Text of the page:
Do you need your data in Australia?
One of the key issues in the move to cloud has been that of ‘data sovereignty’ – where data is actually held, and under which jurisdiction it falls.
This has become a particularly important issue in Australia recently, with the Government’s new data retention laws about to come into force. For example Telstra, which as Australia’s largest ISP and mobile carrier is probably the company most affected by the new regime, has made a big point out of saying that all the metadata it will be required to hold under the new regime will be physically held in Australia.
The issue has also been given a higher profile by Ed Snowden’s disclosures about how the US Government – and others – can access information that passes through servers located in that country. Different countries have very different regulatory environments, and organisations committing to the cloud want to know how their data will potentially be affected.
A couple of years ago I conducted a survey of CIOs about cloud for a major software vendor. One of the questions asked about inhibitors to evolving core business systems to the cloud. Right at the top of the list were fears about data sovereignty – concerns that if the data was not based in Australia, it was less secure.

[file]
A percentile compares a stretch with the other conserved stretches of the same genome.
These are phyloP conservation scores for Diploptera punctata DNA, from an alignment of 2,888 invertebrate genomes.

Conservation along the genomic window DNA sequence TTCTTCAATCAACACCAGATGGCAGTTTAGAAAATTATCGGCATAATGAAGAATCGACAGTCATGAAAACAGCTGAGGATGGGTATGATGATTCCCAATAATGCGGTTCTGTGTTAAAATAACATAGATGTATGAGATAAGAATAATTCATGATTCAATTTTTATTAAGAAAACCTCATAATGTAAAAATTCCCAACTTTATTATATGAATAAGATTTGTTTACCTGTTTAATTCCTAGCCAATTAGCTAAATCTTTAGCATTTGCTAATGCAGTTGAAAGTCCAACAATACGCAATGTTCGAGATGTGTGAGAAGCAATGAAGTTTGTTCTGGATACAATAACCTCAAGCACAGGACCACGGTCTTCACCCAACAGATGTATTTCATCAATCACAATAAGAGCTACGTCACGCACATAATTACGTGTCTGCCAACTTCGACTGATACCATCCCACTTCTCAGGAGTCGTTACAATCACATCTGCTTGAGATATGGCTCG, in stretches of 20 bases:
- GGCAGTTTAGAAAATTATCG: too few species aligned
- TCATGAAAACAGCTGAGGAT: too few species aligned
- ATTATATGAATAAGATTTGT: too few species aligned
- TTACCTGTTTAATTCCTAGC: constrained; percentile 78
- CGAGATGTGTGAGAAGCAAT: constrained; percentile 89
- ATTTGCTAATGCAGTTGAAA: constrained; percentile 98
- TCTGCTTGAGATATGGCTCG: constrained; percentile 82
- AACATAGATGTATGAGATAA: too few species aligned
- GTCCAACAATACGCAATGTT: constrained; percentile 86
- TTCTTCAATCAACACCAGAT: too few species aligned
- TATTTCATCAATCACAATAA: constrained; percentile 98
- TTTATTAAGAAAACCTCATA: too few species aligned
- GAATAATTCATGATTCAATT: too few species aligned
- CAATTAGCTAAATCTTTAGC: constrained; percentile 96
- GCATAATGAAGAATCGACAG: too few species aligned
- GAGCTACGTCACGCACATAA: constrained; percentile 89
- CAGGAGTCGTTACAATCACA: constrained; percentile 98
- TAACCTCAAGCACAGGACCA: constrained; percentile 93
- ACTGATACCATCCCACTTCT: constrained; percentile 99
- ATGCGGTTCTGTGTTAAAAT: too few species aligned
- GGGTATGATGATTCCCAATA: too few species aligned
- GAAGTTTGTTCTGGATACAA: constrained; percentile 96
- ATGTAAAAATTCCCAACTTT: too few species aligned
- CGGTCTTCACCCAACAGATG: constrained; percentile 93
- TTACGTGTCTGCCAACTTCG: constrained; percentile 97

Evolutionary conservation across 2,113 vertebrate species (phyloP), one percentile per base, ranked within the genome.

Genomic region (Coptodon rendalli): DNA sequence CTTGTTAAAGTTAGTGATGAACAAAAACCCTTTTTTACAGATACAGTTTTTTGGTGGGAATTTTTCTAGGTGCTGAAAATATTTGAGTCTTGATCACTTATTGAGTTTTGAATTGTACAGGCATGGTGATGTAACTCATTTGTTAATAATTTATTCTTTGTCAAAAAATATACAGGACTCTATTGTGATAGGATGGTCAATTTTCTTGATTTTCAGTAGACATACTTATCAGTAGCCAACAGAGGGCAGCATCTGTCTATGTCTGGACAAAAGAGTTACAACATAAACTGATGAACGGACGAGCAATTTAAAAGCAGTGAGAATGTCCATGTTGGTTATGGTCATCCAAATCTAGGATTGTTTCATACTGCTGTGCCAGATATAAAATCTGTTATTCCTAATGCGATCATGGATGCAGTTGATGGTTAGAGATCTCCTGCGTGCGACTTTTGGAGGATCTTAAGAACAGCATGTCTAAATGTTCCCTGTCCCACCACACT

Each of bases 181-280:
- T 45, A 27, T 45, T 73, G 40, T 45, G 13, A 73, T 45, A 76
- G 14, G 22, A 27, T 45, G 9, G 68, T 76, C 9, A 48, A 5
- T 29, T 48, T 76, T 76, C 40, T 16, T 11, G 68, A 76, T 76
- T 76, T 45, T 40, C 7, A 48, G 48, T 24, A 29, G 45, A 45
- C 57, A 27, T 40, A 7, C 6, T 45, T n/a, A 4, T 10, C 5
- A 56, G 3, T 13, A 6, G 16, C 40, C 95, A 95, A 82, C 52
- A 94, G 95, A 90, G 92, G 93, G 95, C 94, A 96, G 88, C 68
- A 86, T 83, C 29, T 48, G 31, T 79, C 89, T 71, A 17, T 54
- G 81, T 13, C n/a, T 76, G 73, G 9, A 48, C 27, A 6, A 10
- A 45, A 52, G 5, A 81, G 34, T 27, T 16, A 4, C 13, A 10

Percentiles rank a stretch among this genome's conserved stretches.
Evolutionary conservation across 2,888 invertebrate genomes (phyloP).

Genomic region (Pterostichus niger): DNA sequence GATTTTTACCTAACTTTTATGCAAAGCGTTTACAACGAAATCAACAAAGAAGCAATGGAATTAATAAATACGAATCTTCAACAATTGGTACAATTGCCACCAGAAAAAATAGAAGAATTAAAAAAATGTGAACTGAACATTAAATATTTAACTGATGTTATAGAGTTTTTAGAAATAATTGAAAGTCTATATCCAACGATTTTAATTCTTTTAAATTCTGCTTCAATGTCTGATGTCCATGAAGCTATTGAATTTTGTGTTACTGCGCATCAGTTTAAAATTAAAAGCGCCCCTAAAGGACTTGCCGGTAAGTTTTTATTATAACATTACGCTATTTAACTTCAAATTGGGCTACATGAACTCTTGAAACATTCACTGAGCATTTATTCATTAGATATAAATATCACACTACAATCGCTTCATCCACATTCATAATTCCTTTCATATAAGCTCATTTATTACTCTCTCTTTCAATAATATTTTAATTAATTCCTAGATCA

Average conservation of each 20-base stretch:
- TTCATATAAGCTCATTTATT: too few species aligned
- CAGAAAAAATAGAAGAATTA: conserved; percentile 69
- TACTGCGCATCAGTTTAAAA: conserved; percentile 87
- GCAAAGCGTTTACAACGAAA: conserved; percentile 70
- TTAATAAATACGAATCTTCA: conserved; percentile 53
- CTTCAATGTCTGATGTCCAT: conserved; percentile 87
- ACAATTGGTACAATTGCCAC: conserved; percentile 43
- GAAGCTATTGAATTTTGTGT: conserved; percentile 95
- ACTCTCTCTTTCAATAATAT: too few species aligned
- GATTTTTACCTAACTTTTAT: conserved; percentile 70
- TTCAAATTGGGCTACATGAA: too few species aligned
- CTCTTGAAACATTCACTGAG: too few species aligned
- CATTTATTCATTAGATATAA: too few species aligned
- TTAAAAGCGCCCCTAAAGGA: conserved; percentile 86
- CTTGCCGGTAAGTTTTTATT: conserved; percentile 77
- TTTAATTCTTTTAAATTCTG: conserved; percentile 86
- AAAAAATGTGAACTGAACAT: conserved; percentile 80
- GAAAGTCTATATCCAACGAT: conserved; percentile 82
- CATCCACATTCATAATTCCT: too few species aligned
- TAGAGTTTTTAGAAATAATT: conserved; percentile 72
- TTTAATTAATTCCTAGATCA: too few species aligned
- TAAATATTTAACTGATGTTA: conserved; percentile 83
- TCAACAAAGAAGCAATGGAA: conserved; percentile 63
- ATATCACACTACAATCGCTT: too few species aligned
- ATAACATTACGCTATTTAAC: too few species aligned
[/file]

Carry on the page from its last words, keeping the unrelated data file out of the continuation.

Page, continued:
Around the time I did that research the University of NSW issued a timely whitepaper on ‘Data Sovereignty and the Cloud’, which examined many of the issues from a local perspective.
Since then awareness of the issue has become even higher. Forrester Research recently released a report called ‘It’s a Hybrid World – Strategies for Cloud Success’ (commissioned by NTT ICT and HP) which found that 69% of Australian CIOs and IT decision makers rated data sovereignty as a major concern.
“This suggests that cloud providers may not be competently addressing these concerns with their customers, or that organisations are not holistically identifying specific workloads that require localisation needs to support industry-specific sovereignty guidelines,” said the report.
“Organisations should look at a holistic approach to lower data sovereignty concerns, ensuring that cloud providers are compliant with local regulatory guidelines and are able to support customers with deep domain knowledge.”
It is no coincidence that most major cloud providers in Australia are now using local storage and processing as a selling point. It has been one of the key drivers of the massive growth in data centre capacity in Australia in the last few years, and the rise of high bandwidth connectivity solutions.
Cloud is a marvellous technology – or more exactly collection of technologies – but it brings with it a range of challenges. Data sovereignty is one of them.
In today’s environment, and with the range of choices available, it simply makes no sense to use a cloud provider that does not guarantee that data and the processing of that data does not take place in Australia.